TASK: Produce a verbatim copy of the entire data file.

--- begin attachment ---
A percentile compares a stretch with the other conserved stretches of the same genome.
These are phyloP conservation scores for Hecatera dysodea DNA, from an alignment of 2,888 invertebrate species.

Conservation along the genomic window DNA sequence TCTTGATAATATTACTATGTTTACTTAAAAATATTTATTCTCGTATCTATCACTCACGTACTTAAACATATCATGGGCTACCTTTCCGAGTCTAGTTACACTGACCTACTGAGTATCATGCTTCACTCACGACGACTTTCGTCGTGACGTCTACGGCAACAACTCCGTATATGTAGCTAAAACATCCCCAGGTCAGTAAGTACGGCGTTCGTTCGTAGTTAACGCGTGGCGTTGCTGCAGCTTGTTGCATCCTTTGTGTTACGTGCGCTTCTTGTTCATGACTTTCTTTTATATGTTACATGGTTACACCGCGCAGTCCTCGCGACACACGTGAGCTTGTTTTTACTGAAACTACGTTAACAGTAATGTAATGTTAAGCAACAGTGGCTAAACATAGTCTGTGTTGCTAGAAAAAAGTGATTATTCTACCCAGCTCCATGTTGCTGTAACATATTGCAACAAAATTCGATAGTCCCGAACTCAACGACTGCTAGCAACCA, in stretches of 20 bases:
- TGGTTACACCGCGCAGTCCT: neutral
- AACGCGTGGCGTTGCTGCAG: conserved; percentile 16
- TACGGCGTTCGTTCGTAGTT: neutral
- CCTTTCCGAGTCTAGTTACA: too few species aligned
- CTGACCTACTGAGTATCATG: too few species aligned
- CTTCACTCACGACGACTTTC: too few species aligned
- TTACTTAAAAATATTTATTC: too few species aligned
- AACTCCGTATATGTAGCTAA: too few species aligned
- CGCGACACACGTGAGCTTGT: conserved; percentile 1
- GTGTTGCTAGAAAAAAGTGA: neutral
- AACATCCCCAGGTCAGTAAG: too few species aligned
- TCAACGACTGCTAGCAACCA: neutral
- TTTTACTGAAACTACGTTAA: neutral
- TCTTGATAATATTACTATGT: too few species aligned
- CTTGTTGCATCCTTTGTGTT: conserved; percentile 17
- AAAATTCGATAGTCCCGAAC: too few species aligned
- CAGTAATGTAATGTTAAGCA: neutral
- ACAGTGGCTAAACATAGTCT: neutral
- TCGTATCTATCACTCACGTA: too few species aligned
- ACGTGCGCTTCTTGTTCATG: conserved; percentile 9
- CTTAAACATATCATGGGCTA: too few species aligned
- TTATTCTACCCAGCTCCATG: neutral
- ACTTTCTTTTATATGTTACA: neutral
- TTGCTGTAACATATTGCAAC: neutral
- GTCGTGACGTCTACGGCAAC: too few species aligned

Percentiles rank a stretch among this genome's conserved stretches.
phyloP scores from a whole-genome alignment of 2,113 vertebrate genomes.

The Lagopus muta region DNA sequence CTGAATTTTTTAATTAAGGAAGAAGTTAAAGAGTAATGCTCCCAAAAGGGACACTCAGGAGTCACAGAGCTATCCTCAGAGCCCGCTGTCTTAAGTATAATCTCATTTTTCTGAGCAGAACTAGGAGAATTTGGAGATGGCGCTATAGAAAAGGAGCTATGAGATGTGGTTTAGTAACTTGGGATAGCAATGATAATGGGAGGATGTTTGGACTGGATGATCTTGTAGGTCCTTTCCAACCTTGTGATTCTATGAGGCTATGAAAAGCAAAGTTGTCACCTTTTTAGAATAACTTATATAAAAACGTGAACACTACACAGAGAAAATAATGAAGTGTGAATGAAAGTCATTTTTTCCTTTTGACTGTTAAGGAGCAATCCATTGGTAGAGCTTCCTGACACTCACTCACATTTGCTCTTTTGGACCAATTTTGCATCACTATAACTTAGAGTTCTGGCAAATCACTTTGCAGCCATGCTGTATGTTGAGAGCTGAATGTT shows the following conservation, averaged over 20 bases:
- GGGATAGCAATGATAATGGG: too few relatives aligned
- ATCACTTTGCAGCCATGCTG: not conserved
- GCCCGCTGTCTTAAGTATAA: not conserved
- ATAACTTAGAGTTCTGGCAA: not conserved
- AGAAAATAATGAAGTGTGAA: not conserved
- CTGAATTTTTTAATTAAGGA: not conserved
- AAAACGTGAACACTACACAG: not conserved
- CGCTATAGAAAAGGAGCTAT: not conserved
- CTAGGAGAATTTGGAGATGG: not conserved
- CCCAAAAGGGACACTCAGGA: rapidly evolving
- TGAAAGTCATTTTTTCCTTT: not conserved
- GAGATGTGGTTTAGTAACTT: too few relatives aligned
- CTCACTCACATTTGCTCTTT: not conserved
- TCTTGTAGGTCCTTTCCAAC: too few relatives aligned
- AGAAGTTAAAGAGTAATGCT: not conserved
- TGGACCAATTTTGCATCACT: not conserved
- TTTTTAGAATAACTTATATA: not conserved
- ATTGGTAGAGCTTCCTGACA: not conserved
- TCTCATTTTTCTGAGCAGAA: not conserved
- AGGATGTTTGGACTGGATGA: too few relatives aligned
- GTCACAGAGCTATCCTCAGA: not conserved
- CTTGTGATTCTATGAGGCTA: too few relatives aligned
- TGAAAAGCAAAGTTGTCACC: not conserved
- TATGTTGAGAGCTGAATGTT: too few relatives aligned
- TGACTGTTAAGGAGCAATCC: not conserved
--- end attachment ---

A percentile compares a stretch with the other conserved stretches of the same genome.
These are phyloP conservation scores for Hecatera dysodea DNA, from an alignment of 2,888 invertebrate species.

Conservation along the genomic window DNA sequence TCTTGATAATATTACTATGTTTACTTAAAAATATTTATTCTCGTATCTATCACTCACGTACTTAAACATATCATGGGCTACCTTTCCGAGTCTAGTTACACTGACCTACTGAGTATCATGCTTCACTCACGACGACTTTCGTCGTGACGTCTACGGCAACAACTCCGTATATGTAGCTAAAACATCCCCAGGTCAGTAAGTACGGCGTTCGTTCGTAGTTAACGCGTGGCGTTGCTGCAGCTTGTTGCATCCTTTGTGTTACGTGCGCTTCTTGTTCATGACTTTCTTTTATATGTTACATGGTTACACCGCGCAGTCCTCGCGACACACGTGAGCTTGTTTTTACTGAAACTACGTTAACAGTAATGTAATGTTAAGCAACAGTGGCTAAACATAGTCTGTGTTGCTAGAAAAAAGTGATTATTCTACCCAGCTCCATGTTGCTGTAACATATTGCAACAAAATTCGATAGTCCCGAACTCAACGACTGCTAGCAACCA, in stretches of 20 bases:
- TGGTTACACCGCGCAGTCCT: neutral
- AACGCGTGGCGTTGCTGCAG: conserved; percentile 16
- TACGGCGTTCGTTCGTAGTT: neutral
- CCTTTCCGAGTCTAGTTACA: too few species aligned
- CTGACCTACTGAGTATCATG: too few species aligned
- CTTCACTCACGACGACTTTC: too few species aligned
- TTACTTAAAAATATTTATTC: too few species aligned
- AACTCCGTATATGTAGCTAA: too few species aligned
- CGCGACACACGTGAGCTTGT: conserved; percentile 1
- GTGTTGCTAGAAAAAAGTGA: neutral
- AACATCCCCAGGTCAGTAAG: too few species aligned
- TCAACGACTGCTAGCAACCA: neutral
- TTTTACTGAAACTACGTTAA: neutral
- TCTTGATAATATTACTATGT: too few species aligned
- CTTGTTGCATCCTTTGTGTT: conserved; percentile 17
- AAAATTCGATAGTCCCGAAC: too few species aligned
- CAGTAATGTAATGTTAAGCA: neutral
- ACAGTGGCTAAACATAGTCT: neutral
- TCGTATCTATCACTCACGTA: too few species aligned
- ACGTGCGCTTCTTGTTCATG: conserved; percentile 9
- CTTAAACATATCATGGGCTA: too few species aligned
- TTATTCTACCCAGCTCCATG: neutral
- ACTTTCTTTTATATGTTACA: neutral
- TTGCTGTAACATATTGCAAC: neutral
- GTCGTGACGTCTACGGCAAC: too few species aligned

Percentiles rank a stretch among this genome's conserved stretches.
phyloP scores from a whole-genome alignment of 2,113 vertebrate genomes.

The Lagopus muta region DNA sequence CTGAATTTTTTAATTAAGGAAGAAGTTAAAGAGTAATGCTCCCAAAAGGGACACTCAGGAGTCACAGAGCTATCCTCAGAGCCCGCTGTCTTAAGTATAATCTCATTTTTCTGAGCAGAACTAGGAGAATTTGGAGATGGCGCTATAGAAAAGGAGCTATGAGATGTGGTTTAGTAACTTGGGATAGCAATGATAATGGGAGGATGTTTGGACTGGATGATCTTGTAGGTCCTTTCCAACCTTGTGATTCTATGAGGCTATGAAAAGCAAAGTTGTCACCTTTTTAGAATAACTTATATAAAAACGTGAACACTACACAGAGAAAATAATGAAGTGTGAATGAAAGTCATTTTTTCCTTTTGACTGTTAAGGAGCAATCCATTGGTAGAGCTTCCTGACACTCACTCACATTTGCTCTTTTGGACCAATTTTGCATCACTATAACTTAGAGTTCTGGCAAATCACTTTGCAGCCATGCTGTATGTTGAGAGCTGAATGTT shows the following conservation, averaged over 20 bases:
- GGGATAGCAATGATAATGGG: too few relatives aligned
- ATCACTTTGCAGCCATGCTG: not conserved
- GCCCGCTGTCTTAAGTATAA: not conserved
- ATAACTTAGAGTTCTGGCAA: not conserved
- AGAAAATAATGAAGTGTGAA: not conserved
- CTGAATTTTTTAATTAAGGA: not conserved
- AAAACGTGAACACTACACAG: not conserved
- CGCTATAGAAAAGGAGCTAT: not conserved
- CTAGGAGAATTTGGAGATGG: not conserved
- CCCAAAAGGGACACTCAGGA: rapidly evolving
- TGAAAGTCATTTTTTCCTTT: not conserved
- GAGATGTGGTTTAGTAACTT: too few relatives aligned
- CTCACTCACATTTGCTCTTT: not conserved
- TCTTGTAGGTCCTTTCCAAC: too few relatives aligned
- AGAAGTTAAAGAGTAATGCT: not conserved
- TGGACCAATTTTGCATCACT: not conserved
- TTTTTAGAATAACTTATATA: not conserved
- ATTGGTAGAGCTTCCTGACA: not conserved
- TCTCATTTTTCTGAGCAGAA: not conserved
- AGGATGTTTGGACTGGATGA: too few relatives aligned
- GTCACAGAGCTATCCTCAGA: not conserved
- CTTGTGATTCTATGAGGCTA: too few relatives aligned
- TGAAAAGCAAAGTTGTCACC: not conserved
- TATGTTGAGAGCTGAATGTT: too few relatives aligned
- TGACTGTTAAGGAGCAATCC: not conserved